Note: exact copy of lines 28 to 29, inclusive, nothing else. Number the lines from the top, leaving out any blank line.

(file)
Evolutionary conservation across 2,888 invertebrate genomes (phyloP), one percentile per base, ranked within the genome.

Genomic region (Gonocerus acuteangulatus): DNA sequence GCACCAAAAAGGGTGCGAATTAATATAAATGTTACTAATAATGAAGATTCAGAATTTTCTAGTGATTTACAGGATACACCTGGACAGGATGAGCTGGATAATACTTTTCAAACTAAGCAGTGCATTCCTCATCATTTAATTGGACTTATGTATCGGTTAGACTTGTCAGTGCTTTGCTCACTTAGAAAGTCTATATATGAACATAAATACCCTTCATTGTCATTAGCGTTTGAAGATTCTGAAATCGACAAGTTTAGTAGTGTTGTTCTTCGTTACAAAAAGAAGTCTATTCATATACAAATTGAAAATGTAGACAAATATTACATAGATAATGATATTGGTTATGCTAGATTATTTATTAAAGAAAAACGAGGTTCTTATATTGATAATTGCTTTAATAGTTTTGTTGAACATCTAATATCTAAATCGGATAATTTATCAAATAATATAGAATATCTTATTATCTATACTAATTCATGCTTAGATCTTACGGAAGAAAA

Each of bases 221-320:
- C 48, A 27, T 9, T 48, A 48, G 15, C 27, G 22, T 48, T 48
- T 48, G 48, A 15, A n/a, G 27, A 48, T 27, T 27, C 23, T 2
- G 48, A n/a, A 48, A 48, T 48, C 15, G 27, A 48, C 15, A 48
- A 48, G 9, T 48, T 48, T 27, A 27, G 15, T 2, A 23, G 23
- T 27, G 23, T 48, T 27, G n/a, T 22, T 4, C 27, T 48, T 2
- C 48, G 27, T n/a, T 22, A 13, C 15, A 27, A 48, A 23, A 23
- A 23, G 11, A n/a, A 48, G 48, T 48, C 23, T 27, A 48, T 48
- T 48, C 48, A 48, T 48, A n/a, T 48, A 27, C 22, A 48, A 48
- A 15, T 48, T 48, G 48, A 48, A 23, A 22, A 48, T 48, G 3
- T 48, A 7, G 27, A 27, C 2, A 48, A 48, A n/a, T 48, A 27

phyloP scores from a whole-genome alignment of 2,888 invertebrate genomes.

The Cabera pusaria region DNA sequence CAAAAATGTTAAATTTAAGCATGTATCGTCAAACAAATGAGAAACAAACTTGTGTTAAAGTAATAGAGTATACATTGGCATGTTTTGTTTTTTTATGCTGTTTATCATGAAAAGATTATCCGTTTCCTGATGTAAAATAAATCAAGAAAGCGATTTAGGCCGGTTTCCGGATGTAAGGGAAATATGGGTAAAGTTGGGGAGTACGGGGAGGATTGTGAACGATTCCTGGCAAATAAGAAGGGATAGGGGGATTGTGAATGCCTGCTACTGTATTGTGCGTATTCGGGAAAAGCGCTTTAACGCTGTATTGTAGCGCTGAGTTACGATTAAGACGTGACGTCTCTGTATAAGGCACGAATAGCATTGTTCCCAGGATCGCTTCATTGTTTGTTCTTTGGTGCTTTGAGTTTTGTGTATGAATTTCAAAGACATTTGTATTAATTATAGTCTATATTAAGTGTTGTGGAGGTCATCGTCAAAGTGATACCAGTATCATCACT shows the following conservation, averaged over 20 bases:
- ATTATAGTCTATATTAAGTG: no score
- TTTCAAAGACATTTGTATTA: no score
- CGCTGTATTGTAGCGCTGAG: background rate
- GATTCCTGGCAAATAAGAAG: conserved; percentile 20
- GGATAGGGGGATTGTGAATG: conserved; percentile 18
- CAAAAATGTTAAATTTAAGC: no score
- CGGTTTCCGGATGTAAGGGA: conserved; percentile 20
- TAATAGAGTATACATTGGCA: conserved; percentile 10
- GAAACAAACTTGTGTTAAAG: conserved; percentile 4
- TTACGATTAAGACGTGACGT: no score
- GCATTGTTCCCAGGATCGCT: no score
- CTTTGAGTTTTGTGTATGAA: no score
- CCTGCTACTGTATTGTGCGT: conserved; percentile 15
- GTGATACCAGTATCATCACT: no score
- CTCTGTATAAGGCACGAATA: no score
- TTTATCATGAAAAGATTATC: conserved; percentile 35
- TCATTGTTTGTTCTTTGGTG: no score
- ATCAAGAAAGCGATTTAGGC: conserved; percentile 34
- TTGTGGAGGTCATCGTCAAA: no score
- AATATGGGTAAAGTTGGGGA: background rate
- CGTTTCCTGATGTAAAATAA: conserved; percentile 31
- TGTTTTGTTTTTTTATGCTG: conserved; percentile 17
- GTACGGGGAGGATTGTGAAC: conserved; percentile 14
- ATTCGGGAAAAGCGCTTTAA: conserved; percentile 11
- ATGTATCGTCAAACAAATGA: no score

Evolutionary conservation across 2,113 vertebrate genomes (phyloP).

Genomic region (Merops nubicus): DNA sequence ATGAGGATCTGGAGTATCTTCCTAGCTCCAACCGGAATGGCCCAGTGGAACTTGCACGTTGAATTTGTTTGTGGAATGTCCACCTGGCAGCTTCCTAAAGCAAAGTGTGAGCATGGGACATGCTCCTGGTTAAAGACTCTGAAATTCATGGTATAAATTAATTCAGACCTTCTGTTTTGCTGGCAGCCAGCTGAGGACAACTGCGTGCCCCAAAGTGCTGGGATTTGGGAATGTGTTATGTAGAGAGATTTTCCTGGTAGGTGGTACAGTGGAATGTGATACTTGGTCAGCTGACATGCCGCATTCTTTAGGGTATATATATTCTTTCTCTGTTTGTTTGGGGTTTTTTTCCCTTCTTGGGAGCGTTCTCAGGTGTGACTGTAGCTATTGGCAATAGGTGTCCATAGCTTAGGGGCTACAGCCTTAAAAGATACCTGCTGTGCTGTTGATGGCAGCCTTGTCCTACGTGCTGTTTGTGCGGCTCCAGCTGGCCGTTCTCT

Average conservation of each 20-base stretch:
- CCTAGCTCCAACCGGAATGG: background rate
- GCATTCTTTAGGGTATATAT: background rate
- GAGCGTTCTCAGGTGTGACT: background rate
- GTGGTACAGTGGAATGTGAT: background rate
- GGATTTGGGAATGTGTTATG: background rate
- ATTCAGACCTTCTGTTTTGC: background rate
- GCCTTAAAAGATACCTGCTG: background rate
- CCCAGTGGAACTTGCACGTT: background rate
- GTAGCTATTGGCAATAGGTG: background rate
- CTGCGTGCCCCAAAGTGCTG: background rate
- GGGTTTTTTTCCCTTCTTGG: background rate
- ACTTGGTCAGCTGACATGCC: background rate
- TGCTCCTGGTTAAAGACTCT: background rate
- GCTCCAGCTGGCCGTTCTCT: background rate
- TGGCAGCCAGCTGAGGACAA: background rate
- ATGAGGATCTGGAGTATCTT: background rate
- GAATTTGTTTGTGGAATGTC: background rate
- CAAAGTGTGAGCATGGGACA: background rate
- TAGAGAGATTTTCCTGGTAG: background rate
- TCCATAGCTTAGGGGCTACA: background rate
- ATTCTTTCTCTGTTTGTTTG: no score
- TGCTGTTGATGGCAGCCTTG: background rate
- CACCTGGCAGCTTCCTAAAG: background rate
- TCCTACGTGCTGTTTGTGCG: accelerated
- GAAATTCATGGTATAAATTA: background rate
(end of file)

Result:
- CCTGCTACTGTATTGTGCGT: conserved; percentile 15
- GTGATACCAGTATCATCACT: no score